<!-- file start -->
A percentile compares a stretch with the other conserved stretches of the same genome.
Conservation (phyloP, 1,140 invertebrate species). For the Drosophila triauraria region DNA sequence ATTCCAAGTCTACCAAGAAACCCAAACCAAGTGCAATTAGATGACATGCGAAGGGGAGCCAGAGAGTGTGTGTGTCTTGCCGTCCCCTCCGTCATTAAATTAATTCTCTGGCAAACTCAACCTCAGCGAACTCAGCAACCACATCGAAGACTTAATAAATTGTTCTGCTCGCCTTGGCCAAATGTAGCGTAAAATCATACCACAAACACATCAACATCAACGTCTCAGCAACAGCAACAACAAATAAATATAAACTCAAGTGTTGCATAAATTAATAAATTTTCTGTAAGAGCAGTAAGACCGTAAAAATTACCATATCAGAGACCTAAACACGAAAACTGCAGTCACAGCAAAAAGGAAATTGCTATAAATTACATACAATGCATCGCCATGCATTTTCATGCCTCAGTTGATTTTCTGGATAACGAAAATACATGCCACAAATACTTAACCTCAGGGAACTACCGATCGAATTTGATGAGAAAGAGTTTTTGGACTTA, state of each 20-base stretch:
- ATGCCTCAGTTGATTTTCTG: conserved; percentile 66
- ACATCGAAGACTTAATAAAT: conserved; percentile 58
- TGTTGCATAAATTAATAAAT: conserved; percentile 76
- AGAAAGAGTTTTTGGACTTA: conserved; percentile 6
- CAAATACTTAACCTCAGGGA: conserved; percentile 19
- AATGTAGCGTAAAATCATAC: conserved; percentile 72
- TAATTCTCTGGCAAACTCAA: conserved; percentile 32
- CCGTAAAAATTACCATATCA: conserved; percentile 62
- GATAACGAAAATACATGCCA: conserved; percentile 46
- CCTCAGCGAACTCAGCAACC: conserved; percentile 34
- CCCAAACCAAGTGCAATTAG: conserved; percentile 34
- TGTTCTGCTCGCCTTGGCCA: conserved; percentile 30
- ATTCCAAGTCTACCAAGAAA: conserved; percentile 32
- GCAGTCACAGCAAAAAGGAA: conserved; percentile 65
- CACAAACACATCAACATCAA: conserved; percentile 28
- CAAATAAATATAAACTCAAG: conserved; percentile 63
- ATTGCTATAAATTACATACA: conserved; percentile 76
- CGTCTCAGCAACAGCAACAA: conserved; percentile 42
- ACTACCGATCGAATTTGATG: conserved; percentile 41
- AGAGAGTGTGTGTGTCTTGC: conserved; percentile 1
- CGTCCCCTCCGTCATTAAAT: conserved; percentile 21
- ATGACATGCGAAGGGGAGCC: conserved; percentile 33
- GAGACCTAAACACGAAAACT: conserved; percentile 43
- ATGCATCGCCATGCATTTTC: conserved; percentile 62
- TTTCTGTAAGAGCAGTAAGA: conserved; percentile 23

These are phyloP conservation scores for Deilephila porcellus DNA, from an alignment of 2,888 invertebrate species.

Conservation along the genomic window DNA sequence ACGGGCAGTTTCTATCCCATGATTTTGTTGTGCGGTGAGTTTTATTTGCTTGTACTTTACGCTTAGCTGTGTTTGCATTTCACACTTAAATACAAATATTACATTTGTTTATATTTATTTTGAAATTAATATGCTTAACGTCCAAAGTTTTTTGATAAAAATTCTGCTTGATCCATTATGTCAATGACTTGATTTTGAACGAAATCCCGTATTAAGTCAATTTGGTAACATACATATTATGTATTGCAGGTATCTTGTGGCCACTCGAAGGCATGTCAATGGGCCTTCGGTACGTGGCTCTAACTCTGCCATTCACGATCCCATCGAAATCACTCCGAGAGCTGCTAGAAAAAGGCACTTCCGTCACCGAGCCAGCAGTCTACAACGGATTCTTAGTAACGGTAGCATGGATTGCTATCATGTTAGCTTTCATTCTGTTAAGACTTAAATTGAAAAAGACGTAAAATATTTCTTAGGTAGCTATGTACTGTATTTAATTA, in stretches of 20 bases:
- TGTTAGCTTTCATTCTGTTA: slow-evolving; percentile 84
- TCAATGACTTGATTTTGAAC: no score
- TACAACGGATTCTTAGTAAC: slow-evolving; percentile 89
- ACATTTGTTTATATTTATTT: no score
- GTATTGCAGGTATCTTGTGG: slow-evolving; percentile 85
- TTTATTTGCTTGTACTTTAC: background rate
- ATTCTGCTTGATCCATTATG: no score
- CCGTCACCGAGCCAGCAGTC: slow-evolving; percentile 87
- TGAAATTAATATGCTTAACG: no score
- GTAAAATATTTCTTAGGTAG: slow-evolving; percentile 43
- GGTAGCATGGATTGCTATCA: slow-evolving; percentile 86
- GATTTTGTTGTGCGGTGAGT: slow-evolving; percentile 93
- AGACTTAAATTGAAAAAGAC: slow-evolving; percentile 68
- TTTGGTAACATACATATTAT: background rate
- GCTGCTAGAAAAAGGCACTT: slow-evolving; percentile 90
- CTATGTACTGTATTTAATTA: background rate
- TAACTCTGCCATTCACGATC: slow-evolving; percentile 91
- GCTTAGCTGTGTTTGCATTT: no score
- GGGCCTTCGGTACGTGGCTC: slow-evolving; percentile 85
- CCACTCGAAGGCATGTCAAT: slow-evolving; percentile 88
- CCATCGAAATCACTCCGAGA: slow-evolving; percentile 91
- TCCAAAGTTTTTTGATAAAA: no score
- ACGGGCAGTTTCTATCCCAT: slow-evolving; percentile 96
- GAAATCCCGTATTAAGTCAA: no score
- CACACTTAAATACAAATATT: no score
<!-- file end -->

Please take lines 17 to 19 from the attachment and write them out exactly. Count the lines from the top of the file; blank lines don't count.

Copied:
- CACAAACACATCAACATCAA: conserved; percentile 28
- CAAATAAATATAAACTCAAG: conserved; percentile 63
- ATTGCTATAAATTACATACA: conserved; percentile 76